Mormon Olympic hopeful from Ghana learned priceless lessons on mission
At the National Athletics Championship at the El-Wak Sports Stadium in Accra, Ghana, Allah Laryea-Akrong tenses at the line, crouched down, mind clear, on the verge of making it to the 2012 Olympics in London as a sprinter in the men's 100-meter event.
The bang from the gun pierces the air, and mechanically Akrong is out of the blocks and sprinting to the finish line. He crosses first, breaking his personal record, only to realize he's missed the Olympic mark by two-hundredths of a second off the B standard qualifying time of 10.25 seconds. Akrong has clocked in at 10.27.
Laryea-Akrong is a runner, Latter-day Saint and Olympic hopeful. The 29-year-old who competes for the Utah Valley University track team fell just short of qualifying for the Olympics for his home country of Ghana, but persists in chasing his dream.
"I was like so close to the Olympic Games, and I can really see that dream happening this year and I was excited and I really didn't think I had so much to work on. I was just thinking that all I needed to do was focus more and get relaxed more and just run good, but the unexpected happened when we had to go to Benin," Laryea-Akrong said.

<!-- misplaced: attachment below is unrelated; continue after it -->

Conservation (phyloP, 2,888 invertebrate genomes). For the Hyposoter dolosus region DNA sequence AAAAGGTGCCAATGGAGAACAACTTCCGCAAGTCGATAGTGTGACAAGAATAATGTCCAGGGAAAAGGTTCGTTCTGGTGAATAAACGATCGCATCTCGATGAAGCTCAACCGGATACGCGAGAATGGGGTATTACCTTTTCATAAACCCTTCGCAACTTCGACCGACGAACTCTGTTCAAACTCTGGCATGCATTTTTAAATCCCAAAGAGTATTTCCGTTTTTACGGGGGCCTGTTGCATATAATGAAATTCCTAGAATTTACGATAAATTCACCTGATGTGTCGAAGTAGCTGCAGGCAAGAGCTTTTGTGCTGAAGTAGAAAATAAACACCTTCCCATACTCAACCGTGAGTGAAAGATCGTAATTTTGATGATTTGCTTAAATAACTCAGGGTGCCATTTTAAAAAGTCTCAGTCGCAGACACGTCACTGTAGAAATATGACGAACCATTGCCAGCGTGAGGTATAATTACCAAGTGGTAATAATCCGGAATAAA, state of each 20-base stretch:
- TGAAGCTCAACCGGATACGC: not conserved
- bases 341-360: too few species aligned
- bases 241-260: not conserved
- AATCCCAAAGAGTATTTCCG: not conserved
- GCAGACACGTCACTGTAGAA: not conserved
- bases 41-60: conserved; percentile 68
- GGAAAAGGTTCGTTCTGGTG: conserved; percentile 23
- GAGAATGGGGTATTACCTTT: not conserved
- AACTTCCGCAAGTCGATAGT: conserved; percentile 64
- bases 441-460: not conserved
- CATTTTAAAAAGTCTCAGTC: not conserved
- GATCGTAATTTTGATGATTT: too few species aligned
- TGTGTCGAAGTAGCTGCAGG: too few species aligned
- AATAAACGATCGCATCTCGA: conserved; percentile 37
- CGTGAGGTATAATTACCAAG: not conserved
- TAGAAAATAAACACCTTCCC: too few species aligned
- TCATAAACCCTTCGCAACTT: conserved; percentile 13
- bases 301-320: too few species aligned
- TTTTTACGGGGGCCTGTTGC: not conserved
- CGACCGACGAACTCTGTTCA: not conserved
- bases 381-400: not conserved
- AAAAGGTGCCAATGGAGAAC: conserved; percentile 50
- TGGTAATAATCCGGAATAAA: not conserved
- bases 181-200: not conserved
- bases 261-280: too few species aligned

With one more chance to qualify, Laryea-Akrong and his team traveled to Benin for the African Championship, but their anticipated four-hour drive to Benin took 17 hours and Laryea-Akrong again failed to qualify for the Olympics. "Everything was just thrown off so it wasn't really fun going out there," Laryea-Akrong said.
With hopes dashed for the 2012 Olympics, Laryea-Akrong anticipates qualifying for the 2016 Games in Rio de Janeiro. Between then and now, Laryea-Akrong will finish his bachelor's degree in technology management and looks forward to starting a family with his wife, Megan, getting a career and owning his own business.
"I just learned that you can't always think what you want is supposed to happen," he said. "The Lord has a plan for you, and you have to do what he wants and he will see you through whatever you have to do. It really motivates me to do things if it's what the Lord really wants me to do, and even not going to the Olympic Games this year I don't feel disappointed. I just think the Lord has a plan, and I just have to realize that if it is his own time and his own will, I will be happy."
Baptized a member of The Church of Jesus Christ of Latter-day Saints in 1994 at age 11, he had two goals: serve a mission and run competitively in the United States. He began running in high school, and his coaches told him he was too small, but he ran anyway.
After high school, he continued to run. He hoped that by postponing his mission, he'd eventually get to run in the United States, but he couldn't catch a break.
Then in 2004, a coach from Utah Valley University heard about Laryea-Akrong and sent him forms to apply, but the deadline passed before he could interview. Frustrated, he remembered, "Put the Lord first and everything will work out."
Stubbornly, he continued to pursue competitive running, but eventually left on his mission in 2005, to the Accra Ghana Mission, where he served for two years.